Data, Data, Everywhere. . . Especially in My File Drawer

Data, Data, Everywhere . . . Especially in My File Drawer

 Barbara A. Spellman (published in Perspectives on Psychological Science January 2012 vol. 7 no. 1, 58-59)

I don’t know about you, but most of my data are not published in good journals, or even in bad journals; most of my data are sitting in my file drawer.1 And most of those data have never even been sent to a journal. Some data are from novel studies that just “didn’t work.” Some are from studies my coauthors and I now call “pilot studies”—studies we did before the ones that “worked” and were published. Some are from actual or conceptual replications of other people’s research—a few of those worked and many of those did not. The successful replications are unpublishable; journals reject such research saying “But we already knew that.” Of course, the failures to replicate are also unpublishable; we all learned that our first week in graduate school.2 I’m told that the justification for that practice is that “there are a lot of reasons why a good published study will fail to replicate.”

These days, however, many of us are concerned with the flip side of that statement: There are lots of reasons why a bad result (i.e., one that incorrectly rejects the null hypothesis) will get published. I’m not talking about deliberately miscoding or inventing data as has been recently alleged against a couple of highly visible psychologists. And I’m not simply talking about the “random” set of Type I errors that are likely to occur (see Rosenthal, 1979). Rather, I’m talking about well-intentioned scientists making well-intentioned (although biased) decisions that lead to incorrect results.

A selection of cleverly titled articles over the last few years have made the argument well, pointing to problems in how research is run, analyzed, reported, evaluated, reviewed, and selected for publication.3 The first of these, published in PLoS Medicine and therefore not specific to psychology research, was Ioannidis’s (2005)article “Why Most Published Research Findings Are False.” Perspectives on Psychological Science (PPS) later published a controversial paper by Vul, Harris, Winkielman, and Pashler (2009) titled “Puzzlingly High Correlations in fMRI Studies of Emotion, Personality, and Social Cognition,” which had originally been titled “Voodoo Correlations in Social Neuroscience.” And 2011 was a busy year for publications about problems in our science, not only in the news but also in our journals. Generalizing from the Vul et al. paper, in early 2011, PPS published Fiedler’s (2011)“Voodoo Correlations Are Everywhere—Not Only in Neuroscience.” “The (Mis)reporting of Statistical Results in Psychology Journals” by Bakker and Wicherts (2011) appeared in Behavioral Research Methods. Most recently, Psychological Science has published Simmons, Nelson, and Simonsohn’s (2011) paper “False-Positive Psychology: Undisclosed Flexibility in Data Collection and Analysis Allows Presenting Anything as Significant.” So, yes, because it’s now time to worry about what we do actually publish, it’s also time to revisit our thoughts about what we choose not to publish.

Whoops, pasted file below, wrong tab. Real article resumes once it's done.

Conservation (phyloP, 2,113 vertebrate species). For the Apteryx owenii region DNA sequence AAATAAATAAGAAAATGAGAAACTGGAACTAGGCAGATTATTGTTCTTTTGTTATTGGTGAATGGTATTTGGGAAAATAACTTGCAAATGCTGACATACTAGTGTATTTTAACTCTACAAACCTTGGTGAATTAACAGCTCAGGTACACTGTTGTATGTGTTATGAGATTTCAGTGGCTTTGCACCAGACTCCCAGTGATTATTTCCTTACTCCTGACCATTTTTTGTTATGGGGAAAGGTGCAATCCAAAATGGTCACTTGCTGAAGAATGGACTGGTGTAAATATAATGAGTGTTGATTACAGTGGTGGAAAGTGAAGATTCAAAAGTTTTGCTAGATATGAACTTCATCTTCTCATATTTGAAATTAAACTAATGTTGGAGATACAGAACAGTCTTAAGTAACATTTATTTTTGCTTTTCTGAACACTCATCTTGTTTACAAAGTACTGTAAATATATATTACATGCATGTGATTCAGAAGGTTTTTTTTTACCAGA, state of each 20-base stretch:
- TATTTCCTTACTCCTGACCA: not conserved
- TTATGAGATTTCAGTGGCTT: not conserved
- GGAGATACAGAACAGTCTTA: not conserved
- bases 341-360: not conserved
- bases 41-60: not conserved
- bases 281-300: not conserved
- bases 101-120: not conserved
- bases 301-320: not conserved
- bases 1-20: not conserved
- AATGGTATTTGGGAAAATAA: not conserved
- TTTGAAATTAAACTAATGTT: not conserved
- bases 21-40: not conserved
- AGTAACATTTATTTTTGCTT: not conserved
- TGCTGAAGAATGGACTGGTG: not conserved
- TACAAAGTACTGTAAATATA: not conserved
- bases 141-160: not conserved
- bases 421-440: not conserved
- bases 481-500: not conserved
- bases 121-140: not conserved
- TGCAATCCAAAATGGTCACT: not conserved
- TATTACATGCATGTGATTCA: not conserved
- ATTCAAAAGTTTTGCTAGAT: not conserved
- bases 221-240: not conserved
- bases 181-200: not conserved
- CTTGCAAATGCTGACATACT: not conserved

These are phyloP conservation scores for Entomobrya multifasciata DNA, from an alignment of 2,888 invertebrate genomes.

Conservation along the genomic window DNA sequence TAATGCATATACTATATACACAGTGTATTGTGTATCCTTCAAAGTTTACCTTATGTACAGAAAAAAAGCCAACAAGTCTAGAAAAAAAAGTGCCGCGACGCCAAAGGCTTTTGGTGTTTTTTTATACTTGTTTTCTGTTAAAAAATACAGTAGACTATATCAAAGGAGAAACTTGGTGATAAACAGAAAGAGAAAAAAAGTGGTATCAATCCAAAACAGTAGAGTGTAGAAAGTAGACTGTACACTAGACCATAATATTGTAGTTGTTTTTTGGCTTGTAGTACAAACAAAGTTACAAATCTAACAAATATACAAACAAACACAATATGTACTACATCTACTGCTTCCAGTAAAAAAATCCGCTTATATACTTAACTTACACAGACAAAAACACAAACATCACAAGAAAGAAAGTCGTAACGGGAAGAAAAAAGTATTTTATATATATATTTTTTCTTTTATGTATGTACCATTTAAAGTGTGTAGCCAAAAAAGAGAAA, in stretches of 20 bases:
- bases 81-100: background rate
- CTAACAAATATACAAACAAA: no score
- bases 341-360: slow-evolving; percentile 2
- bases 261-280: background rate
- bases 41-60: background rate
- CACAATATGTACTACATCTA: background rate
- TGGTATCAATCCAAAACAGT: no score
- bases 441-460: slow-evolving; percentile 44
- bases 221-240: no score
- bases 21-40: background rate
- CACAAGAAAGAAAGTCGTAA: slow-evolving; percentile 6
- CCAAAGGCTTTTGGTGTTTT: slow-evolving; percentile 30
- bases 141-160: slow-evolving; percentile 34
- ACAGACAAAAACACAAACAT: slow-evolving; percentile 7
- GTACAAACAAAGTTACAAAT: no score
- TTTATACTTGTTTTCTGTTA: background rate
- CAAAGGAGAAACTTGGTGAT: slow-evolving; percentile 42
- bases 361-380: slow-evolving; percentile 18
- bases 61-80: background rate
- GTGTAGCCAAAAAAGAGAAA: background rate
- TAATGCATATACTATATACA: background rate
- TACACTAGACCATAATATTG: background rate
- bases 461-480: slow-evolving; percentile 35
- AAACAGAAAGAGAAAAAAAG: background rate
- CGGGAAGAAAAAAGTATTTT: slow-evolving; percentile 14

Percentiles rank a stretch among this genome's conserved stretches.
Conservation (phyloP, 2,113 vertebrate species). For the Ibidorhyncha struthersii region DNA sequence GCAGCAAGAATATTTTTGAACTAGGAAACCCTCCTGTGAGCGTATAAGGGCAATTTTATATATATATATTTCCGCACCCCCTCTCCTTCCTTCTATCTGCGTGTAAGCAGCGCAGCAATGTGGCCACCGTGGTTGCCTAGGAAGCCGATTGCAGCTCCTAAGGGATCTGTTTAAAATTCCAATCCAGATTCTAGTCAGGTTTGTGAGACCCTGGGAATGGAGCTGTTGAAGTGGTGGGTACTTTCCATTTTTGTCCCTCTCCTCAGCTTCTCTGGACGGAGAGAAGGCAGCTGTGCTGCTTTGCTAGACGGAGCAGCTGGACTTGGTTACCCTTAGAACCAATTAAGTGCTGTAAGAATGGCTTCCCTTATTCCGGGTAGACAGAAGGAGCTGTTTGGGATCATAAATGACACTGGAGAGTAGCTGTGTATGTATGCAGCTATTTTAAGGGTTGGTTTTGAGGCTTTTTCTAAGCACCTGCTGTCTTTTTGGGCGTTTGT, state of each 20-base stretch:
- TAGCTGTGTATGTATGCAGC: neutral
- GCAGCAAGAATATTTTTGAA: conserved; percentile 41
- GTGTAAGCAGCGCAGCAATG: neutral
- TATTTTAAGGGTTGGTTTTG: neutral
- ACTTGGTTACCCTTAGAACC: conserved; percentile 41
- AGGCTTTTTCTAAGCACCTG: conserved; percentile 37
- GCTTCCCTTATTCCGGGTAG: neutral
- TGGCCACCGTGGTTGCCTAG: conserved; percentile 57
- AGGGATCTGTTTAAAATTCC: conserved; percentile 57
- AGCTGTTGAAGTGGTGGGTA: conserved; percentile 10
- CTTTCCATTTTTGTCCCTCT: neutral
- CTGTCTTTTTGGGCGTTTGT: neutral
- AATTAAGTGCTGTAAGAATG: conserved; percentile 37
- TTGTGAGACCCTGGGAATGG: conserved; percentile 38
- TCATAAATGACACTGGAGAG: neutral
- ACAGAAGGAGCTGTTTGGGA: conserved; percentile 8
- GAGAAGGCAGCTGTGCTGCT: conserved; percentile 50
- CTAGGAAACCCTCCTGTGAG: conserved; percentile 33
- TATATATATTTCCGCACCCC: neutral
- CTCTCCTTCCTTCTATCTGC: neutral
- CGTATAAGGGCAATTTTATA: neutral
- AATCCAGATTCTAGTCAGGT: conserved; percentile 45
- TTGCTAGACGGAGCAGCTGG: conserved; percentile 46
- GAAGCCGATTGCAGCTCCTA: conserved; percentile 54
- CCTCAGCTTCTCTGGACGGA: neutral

So, what can be done and what is being done? There are now more journals, typically online, that make the review process quicker and more open. In addition, various method-related websites have sprung up where people can, for example, post nonrefereed research or “register” experiments before they are run. In Fall 2011, I created—a website where you can post information about your attempted replications of published studies, regardless of whether they succeeded or failed.4 At the same time, Hal Pashler and colleagues created, a website that allows exactly the same thing. When we discovered our “replication” in early November while both sites were still in development (I sent my link to Hal as part of beta testing), we were astonished. The sites were very similar in tone and content. As I write this introduction, we have plans to combine the sites. By the time you read this introduction, you should be able to use our final product [Ed:]. Note that in addition to posting attempted replications you will be able to post comments and questions. Posted replications must be signed and must have met ethical guidelines for research. Browsing may be done anonymously.